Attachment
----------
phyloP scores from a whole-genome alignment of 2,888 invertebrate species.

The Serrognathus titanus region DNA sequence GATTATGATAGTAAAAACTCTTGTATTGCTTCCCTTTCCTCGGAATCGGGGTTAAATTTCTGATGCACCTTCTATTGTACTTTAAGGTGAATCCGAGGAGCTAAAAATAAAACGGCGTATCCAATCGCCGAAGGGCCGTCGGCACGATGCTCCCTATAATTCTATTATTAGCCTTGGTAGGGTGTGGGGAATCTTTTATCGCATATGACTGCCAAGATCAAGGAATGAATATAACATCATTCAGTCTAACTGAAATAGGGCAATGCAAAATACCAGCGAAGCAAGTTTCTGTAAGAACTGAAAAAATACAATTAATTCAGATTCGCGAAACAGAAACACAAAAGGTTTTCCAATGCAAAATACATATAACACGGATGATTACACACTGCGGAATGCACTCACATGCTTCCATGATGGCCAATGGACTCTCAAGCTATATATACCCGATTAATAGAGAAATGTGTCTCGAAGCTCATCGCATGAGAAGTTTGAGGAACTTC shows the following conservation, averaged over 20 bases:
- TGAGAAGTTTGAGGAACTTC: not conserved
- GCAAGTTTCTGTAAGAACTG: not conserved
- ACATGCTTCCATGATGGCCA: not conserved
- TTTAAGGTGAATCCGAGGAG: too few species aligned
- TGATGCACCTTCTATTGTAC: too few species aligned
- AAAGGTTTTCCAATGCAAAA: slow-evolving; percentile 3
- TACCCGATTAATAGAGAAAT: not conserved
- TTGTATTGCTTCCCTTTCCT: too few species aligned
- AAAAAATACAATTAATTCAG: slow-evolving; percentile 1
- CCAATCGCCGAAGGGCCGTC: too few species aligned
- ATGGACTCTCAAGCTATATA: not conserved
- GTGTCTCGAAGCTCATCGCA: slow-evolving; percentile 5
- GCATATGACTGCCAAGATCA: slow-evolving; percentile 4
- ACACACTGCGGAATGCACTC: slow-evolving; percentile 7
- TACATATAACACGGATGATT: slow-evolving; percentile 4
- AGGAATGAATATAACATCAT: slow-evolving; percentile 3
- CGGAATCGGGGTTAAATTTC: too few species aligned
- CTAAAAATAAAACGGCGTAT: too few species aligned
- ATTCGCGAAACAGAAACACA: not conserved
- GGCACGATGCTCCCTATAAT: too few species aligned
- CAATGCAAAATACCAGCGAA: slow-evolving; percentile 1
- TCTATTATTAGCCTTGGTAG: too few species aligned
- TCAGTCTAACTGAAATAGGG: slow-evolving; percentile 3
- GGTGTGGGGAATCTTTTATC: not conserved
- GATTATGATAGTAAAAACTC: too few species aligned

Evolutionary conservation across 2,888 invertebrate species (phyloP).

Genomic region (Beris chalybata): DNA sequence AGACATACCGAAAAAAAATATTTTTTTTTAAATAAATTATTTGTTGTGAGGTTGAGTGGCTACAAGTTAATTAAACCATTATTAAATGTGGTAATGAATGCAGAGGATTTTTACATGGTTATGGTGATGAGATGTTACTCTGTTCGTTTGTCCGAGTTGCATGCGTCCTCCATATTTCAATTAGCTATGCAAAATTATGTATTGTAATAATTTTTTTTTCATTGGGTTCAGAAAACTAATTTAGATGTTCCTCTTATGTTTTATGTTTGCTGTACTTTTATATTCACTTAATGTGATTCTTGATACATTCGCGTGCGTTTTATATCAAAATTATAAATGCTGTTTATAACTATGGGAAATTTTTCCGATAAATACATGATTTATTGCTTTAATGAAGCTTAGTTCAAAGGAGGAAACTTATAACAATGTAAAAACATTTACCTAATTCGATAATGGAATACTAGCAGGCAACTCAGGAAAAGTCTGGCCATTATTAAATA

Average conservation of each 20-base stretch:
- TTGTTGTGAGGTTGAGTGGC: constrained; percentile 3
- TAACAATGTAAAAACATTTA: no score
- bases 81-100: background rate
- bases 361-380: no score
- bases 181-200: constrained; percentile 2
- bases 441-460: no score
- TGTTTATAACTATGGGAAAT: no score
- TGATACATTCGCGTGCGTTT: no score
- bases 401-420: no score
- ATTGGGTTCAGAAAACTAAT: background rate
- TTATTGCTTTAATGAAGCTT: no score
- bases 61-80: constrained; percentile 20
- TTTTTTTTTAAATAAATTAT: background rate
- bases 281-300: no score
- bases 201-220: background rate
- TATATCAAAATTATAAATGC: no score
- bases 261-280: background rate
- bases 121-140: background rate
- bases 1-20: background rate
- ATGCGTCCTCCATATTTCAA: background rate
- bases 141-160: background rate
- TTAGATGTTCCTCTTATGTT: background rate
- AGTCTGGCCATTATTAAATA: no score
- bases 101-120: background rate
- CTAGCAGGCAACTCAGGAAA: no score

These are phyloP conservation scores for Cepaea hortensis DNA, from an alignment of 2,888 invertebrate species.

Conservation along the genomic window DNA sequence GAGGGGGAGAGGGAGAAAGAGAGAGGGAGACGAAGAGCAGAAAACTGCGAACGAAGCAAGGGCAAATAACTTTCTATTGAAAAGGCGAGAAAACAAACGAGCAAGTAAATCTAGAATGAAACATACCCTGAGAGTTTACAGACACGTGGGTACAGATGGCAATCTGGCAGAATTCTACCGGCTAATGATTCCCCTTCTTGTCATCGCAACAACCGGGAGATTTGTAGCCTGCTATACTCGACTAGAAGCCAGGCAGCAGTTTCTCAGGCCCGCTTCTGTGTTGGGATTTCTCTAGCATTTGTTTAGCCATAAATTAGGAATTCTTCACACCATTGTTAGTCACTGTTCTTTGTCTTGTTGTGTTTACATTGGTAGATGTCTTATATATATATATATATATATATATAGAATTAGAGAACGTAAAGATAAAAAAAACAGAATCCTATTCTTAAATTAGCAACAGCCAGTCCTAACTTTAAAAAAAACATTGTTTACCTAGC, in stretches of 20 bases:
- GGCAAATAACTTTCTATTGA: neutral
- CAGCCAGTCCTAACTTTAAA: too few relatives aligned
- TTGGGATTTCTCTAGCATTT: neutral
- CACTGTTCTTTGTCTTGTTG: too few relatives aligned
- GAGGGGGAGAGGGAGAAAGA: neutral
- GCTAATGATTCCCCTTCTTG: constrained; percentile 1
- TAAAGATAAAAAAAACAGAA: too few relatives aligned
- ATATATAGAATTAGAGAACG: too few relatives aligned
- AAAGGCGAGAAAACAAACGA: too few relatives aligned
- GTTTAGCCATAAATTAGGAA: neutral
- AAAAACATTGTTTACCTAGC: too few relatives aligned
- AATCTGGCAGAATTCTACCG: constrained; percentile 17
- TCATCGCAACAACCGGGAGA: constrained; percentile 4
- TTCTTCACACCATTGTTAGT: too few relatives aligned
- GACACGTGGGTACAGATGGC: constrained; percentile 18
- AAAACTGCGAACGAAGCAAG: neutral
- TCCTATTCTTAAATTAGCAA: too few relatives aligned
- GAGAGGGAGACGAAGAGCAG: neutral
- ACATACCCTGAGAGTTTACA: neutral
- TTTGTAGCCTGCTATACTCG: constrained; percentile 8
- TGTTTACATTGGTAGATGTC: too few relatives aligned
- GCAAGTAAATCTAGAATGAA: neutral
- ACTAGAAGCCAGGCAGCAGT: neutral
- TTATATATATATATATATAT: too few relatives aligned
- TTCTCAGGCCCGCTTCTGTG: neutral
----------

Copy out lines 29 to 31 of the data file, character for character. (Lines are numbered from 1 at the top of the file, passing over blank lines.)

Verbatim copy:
Genomic region (Beris chalybata): DNA sequence AGACATACCGAAAAAAAATATTTTTTTTTAAATAAATTATTTGTTGTGAGGTTGAGTGGCTACAAGTTAATTAAACCATTATTAAATGTGGTAATGAATGCAGAGGATTTTTACATGGTTATGGTGATGAGATGTTACTCTGTTCGTTTGTCCGAGTTGCATGCGTCCTCCATATTTCAATTAGCTATGCAAAATTATGTATTGTAATAATTTTTTTTTCATTGGGTTCAGAAAACTAATTTAGATGTTCCTCTTATGTTTTATGTTTGCTGTACTTTTATATTCACTTAATGTGATTCTTGATACATTCGCGTGCGTTTTATATCAAAATTATAAATGCTGTTTATAACTATGGGAAATTTTTCCGATAAATACATGATTTATTGCTTTAATGAAGCTTAGTTCAAAGGAGGAAACTTATAACAATGTAAAAACATTTACCTAATTCGATAATGGAATACTAGCAGGCAACTCAGGAAAAGTCTGGCCATTATTAAATA

Average conservation of each 20-base stretch:
- TTGTTGTGAGGTTGAGTGGC: constrained; percentile 3